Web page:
A $12 million backup power project at the Belton Lake water plant will move forward after the board for Bell County Water Control and Improvement District No. 1 on Wednesday approved a bond order to issue debt since all but one area city offered official approval.
Killeen City Council members are expected to consider approval on Tuesday.
How much each city is expected to pay could change slightly, however, according to Ricky Garrett, general manager of the agency.
What each city’s commitment hinges on is the interest rate the water district secures in the bond market. Garry Kimball, the district’s financial advisor, explained Wednesday morning that the recent U.S. Federal Reserve interest rate hikes may impact the district on the bond market.
Kimball explained the board that right now, he and the district are budgeting on a projected 4.75% interest rate.
“I’m hopeful that we can get this locked in somewhere in the high fours,” Kimball said. “But the only constant right now is volatility in the bond market. And so there’s just no way I can make a guarantee on that until we get closer to locking rates.”
Kimball explained that now that the board has approved the bond order, there are specific steps that must be taken before locking in the rates.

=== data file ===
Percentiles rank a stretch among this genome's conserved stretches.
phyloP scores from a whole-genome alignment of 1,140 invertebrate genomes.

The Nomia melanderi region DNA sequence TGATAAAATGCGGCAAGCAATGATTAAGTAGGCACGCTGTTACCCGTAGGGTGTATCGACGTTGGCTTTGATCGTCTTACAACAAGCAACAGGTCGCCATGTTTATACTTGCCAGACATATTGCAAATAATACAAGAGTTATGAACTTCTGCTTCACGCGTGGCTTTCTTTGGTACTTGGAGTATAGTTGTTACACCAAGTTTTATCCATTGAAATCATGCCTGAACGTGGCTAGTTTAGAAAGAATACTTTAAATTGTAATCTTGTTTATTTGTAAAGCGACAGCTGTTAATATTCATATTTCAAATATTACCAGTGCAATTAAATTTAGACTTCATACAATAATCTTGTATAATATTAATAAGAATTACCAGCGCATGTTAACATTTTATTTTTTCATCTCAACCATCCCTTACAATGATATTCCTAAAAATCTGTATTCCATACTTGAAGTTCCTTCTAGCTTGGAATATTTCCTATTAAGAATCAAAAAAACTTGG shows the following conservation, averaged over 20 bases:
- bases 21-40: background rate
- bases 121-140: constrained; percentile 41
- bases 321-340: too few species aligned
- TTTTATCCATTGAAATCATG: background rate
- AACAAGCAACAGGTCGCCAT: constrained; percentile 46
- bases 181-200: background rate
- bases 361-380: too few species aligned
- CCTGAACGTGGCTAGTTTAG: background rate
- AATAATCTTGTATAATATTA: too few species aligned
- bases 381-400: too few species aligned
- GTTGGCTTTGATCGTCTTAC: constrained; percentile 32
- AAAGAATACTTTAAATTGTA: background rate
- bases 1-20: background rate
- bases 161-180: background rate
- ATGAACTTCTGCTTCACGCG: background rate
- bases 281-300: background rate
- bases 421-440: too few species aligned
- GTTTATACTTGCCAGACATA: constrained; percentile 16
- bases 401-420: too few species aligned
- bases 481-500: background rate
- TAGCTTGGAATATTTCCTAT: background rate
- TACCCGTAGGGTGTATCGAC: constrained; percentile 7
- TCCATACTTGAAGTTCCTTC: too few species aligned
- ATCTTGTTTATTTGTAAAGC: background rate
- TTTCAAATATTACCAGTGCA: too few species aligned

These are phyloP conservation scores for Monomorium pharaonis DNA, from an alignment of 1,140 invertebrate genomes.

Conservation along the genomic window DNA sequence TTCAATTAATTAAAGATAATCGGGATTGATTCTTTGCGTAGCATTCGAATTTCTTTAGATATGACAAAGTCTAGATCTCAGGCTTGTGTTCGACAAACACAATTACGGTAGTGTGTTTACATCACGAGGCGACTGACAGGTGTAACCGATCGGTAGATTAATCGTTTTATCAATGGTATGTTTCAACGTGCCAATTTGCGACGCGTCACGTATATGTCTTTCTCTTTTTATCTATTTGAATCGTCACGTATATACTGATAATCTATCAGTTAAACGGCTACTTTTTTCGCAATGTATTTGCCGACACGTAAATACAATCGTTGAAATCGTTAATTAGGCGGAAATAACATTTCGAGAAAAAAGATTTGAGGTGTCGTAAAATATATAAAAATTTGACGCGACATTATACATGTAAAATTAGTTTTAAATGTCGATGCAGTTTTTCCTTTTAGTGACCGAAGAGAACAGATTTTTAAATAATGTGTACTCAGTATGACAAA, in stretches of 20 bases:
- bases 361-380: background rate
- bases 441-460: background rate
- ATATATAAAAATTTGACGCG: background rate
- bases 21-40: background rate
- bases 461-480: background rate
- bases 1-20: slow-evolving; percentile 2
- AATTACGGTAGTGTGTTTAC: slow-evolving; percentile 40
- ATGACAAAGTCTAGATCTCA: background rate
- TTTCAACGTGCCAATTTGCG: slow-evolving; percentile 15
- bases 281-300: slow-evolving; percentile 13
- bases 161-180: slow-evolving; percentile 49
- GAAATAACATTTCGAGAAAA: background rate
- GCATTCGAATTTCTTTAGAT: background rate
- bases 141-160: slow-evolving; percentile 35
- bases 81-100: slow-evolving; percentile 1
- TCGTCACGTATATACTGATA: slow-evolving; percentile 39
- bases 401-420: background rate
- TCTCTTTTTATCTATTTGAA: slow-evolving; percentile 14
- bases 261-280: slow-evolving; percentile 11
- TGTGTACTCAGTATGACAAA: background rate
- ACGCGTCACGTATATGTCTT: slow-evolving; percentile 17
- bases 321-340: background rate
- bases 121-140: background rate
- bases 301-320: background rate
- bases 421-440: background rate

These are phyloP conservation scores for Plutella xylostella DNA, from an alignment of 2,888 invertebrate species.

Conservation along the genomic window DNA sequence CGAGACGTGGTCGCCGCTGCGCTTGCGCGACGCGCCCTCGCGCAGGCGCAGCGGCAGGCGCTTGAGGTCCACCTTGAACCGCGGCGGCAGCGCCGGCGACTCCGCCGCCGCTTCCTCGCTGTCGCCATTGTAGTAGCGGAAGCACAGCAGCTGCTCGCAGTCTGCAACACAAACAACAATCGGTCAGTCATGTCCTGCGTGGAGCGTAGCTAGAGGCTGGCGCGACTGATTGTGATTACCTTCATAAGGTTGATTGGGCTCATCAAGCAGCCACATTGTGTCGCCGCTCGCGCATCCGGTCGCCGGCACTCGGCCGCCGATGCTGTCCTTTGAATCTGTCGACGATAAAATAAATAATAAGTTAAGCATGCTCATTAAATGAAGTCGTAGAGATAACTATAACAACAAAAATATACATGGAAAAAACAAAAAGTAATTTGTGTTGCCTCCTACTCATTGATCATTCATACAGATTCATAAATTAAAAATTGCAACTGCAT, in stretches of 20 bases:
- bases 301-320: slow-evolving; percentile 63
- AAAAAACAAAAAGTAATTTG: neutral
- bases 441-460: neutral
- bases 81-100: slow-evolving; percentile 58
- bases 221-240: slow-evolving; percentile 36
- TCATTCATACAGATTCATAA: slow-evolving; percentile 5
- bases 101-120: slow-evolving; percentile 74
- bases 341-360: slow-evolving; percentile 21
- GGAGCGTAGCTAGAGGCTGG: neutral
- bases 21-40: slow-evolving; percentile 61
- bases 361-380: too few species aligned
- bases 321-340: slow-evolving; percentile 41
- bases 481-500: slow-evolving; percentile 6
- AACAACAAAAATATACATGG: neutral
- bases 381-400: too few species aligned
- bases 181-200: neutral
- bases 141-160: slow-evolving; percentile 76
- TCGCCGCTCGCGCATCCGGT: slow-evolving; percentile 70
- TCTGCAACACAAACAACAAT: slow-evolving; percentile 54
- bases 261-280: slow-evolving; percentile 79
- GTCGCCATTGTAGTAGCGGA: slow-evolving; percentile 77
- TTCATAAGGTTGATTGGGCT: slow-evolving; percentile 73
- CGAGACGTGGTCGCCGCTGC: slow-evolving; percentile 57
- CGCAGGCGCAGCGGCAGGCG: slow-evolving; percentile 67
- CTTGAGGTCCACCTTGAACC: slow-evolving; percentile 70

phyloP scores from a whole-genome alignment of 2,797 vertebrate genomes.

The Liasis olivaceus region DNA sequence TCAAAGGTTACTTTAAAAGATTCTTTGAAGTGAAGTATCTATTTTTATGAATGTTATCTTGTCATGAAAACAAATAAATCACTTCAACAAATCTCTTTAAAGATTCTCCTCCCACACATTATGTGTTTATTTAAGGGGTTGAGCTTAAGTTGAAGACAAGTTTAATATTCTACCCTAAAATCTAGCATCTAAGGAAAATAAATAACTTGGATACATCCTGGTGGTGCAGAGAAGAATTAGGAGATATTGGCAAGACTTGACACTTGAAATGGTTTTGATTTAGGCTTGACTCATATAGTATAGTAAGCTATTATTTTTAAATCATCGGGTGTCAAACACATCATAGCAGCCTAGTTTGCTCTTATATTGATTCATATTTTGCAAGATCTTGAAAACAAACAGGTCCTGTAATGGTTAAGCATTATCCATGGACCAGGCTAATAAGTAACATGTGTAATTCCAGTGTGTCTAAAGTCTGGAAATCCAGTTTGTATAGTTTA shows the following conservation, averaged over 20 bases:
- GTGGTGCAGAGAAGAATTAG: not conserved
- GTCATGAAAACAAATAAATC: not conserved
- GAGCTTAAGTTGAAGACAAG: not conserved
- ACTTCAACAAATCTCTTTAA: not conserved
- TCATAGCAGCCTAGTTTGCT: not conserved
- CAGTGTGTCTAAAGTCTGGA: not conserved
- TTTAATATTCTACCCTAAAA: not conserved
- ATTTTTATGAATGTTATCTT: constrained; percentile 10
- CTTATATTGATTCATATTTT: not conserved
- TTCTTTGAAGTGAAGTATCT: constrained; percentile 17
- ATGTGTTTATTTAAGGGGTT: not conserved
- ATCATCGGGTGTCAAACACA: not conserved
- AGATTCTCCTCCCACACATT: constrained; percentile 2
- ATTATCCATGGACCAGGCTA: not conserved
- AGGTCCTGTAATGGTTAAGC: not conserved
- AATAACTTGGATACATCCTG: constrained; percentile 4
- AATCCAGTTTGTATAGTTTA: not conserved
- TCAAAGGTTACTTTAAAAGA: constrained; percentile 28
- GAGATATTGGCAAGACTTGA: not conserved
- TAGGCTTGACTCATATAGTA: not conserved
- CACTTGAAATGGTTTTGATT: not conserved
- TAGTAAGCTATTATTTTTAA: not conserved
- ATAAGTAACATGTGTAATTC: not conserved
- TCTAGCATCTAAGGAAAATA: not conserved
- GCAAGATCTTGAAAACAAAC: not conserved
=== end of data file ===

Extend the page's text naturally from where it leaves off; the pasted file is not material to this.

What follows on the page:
First, Kimball said he and his team are drafting the offering documents, which will be shared with the market once they’ve gotten legal comments and the district’s comments on the documents. Then the documents will be submitted to Moody’s Investors Service, which will review the district’s credit rating of its water system revenue bonds — a process that could take around four weeks.
“So it’s probably going to be end of July, potentially first week of August, before we can get into the market and actually lock in our rates,” Kimball said.
A lack of backup power generation at the Belton Lake water plant was felt by residents in Killeen, Harker Heights, Copperas Cove and Nolanville in May when an Oncor fuse blew, causing the plant to lose power for three hours, and forcing 200,000 people and businesses across the area to be placed under boil-water notices for days.
Senate Bill 3, approved during the 87th Texas Legislature session, required special districts, such as WCID No. 1, to have backup generation that would provide continuous power in the event of a power outage that lasts longer than 24 hours.
The district needs approval from all customer cities and entities prior to issuing debt, however, based on how it is structured, Glenn Opel, the district’s bond attorney, told the board.
Tuesday evening, the Copperas Cove City Council voted 5-0 to approve its portion, with Councilmen Fred Chavez and Jack Smith absent.